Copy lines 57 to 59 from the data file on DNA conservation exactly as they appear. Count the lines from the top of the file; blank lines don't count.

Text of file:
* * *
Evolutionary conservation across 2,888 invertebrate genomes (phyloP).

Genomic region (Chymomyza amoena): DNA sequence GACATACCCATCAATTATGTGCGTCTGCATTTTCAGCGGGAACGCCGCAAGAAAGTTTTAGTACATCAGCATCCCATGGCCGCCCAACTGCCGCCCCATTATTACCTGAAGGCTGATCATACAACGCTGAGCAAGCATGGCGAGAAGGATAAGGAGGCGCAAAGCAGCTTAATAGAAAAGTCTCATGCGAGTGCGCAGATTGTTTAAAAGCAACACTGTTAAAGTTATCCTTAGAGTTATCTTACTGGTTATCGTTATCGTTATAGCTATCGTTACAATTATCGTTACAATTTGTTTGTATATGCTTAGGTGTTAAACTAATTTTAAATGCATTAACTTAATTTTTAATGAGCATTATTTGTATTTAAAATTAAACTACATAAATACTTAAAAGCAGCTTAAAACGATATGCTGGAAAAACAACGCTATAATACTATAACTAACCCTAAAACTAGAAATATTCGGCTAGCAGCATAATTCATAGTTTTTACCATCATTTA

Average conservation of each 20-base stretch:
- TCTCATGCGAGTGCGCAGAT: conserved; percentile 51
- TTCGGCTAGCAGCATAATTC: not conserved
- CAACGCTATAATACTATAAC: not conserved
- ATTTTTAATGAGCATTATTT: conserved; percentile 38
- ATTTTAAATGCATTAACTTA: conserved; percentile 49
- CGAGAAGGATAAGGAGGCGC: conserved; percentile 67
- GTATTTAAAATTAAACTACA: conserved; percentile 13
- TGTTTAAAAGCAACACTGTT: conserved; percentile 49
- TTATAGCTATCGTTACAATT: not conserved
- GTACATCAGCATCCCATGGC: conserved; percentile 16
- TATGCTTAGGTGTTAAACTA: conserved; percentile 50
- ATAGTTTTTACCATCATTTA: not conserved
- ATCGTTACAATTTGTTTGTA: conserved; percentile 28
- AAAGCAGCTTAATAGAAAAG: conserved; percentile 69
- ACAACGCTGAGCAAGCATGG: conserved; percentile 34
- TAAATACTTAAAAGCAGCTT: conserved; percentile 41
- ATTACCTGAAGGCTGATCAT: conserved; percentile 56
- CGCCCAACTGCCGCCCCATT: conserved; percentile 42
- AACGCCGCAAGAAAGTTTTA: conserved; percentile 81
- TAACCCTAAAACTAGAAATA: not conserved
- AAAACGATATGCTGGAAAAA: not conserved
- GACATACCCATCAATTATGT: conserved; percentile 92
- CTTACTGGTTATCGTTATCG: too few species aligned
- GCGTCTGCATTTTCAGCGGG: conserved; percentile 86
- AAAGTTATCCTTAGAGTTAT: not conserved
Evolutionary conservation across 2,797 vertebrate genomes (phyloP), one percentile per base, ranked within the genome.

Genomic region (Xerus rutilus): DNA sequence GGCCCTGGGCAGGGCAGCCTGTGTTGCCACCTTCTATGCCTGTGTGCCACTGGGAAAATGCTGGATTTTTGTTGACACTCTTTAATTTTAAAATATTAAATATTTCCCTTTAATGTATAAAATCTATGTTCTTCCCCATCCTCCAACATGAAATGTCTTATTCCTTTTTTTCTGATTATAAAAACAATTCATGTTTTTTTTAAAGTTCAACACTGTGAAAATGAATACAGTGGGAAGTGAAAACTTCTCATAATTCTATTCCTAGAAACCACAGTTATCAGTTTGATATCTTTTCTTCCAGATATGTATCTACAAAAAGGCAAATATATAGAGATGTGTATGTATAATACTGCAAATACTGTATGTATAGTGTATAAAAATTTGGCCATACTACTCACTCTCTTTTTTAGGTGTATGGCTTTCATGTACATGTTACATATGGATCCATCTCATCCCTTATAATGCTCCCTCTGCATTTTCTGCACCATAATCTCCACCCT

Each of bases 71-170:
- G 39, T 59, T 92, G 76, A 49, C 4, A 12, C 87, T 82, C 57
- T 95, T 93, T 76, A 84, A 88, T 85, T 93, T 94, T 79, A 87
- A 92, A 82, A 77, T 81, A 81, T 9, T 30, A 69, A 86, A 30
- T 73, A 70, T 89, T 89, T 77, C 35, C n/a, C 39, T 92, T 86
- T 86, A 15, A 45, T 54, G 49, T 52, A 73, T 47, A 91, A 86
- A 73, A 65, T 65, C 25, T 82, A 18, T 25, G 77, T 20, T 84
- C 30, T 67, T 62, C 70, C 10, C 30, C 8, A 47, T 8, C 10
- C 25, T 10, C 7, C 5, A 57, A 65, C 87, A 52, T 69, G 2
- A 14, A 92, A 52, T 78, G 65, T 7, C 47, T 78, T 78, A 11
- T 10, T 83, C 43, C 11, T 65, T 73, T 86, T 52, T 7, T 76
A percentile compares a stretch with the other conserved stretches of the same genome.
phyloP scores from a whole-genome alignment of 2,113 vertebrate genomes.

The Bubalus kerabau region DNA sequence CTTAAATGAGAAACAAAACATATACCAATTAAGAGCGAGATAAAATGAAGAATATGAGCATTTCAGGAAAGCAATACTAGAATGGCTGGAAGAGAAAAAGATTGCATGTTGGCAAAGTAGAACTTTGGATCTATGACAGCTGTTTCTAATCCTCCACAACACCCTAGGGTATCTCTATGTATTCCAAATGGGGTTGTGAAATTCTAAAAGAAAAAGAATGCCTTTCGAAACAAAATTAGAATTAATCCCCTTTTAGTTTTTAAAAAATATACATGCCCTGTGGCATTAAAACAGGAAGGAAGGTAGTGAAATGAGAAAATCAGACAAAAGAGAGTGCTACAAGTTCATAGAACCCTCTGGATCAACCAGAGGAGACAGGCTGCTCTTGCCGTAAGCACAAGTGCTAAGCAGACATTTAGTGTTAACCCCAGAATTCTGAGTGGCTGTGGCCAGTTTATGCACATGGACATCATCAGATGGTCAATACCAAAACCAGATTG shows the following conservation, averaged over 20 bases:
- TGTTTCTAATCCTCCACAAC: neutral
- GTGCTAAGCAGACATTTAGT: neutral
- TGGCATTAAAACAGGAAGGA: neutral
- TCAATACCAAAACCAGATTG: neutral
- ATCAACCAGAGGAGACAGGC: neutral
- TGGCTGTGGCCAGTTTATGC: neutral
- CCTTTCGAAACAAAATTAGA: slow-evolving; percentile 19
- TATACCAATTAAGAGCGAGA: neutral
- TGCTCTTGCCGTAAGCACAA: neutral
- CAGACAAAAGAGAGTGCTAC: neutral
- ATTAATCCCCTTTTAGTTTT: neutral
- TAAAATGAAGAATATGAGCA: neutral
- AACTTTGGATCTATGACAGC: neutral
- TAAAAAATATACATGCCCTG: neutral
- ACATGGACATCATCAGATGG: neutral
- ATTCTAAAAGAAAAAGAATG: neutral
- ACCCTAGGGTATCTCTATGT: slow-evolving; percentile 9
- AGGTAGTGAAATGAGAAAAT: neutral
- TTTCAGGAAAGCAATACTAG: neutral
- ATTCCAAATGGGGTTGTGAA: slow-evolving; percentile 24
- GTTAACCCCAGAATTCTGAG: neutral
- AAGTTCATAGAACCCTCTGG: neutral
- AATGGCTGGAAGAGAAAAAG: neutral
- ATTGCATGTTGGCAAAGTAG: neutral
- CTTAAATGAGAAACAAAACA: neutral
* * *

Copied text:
- AACTTTGGATCTATGACAGC: neutral
- TAAAAAATATACATGCCCTG: neutral
- ACATGGACATCATCAGATGG: neutral